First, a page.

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Last weeks close Earth flyby of asteroid 2005 YU55 was a reminder that there are many dangerous objects in space and we are exposed to them. As an observational event the flyby was a none starter; despite approaching closer to the Earth than the Moon, this dark as coal aircraft carrier size rock was far too faint to be seen with the naked eye as it zoomed across the heavens. More bad luck for astronomers hoping to catch a glimpse of 2005 YU55 was the presence of an almost full moon, intense natural light pollution that crushed almost any chance of seeing our fleeting visitor without access to a reasonable sized telescope.

To date, the best images of 2005 YU55 have been released by NASA. This image was obtained using radar measurements from the Deep Space Network in Goldstone, California and shows the asteroid at a distance of 1.38 million kilometers (860,000 miles) from Earth.

Radar image of 2005 YU55 (NASA/JPL-Caltech)

At closest approach on the 8th November 2011, 2005 YU55 was only 0.85 lunar distances (324,600 kilometers or 201,700 miles) from Earth (apparent magnitude 11). With a diameter of about 400 metres, if it or a similar sized object were to slam into the Earth, the consequences would be devastating. A conservative estimate is that such a collision on land would cause a magnitude 7 equivalent earthquake and leave a 6 kilometre (3.8 mile) sized crater. The event would be devastating with potentially thousands of lives lost and dust and debris thrust high into the atmosphere. Major climatic changes would result and last for months or years to come. An ocean impact would be equally bad, resulting in massive tsunamis with waves tens of metres tall.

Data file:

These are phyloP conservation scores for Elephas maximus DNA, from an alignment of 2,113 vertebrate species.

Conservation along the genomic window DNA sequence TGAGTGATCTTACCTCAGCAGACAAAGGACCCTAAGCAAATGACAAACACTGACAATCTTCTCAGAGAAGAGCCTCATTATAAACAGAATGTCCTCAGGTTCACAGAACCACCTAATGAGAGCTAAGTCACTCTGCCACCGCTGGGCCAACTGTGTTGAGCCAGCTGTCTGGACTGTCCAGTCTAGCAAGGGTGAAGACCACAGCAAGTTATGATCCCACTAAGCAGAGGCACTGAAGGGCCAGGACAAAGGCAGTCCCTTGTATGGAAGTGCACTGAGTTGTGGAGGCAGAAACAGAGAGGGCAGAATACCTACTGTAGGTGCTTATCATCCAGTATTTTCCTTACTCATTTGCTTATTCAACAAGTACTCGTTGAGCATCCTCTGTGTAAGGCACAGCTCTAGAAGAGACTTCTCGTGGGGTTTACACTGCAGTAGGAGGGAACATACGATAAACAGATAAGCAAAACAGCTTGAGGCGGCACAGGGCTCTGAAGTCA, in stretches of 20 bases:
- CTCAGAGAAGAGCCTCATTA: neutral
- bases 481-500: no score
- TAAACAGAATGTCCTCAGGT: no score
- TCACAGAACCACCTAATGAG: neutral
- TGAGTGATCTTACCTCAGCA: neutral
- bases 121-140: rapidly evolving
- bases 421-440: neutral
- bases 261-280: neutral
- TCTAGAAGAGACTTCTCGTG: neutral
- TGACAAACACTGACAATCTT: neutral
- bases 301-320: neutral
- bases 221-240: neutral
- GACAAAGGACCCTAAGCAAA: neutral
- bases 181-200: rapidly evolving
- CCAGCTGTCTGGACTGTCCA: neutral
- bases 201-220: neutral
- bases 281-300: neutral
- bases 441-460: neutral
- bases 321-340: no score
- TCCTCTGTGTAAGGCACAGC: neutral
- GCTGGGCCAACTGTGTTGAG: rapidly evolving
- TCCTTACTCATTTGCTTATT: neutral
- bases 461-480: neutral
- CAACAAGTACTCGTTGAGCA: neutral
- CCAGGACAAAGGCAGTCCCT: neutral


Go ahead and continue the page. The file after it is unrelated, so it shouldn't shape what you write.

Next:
The next time a known asteroid this large will come this close to Earth will be in 2028 when 153814 2001 WN5 passes by at a distance of 248,000 kilometres or 154,000 miles. Of course, such close flybys occur seldom and thankfully the chances of a direct strike are extremely rare. NASA recently analysed data from the NEOWISE (Near-Earth Object WISE) space mission and concluded that we are unlikely to be wiped out by a killer asteroid in the next few centuries but precaution prevails as there is still a small chance of a direct hit.

In the very distant past such collisions between asteroids and the Earth were common and astronomers consider 2005 YU55 to be a carbon based C-type asteroid. Such objects are thought to have enriched the early Earth with carbon based materials and water, planting the seeds for life.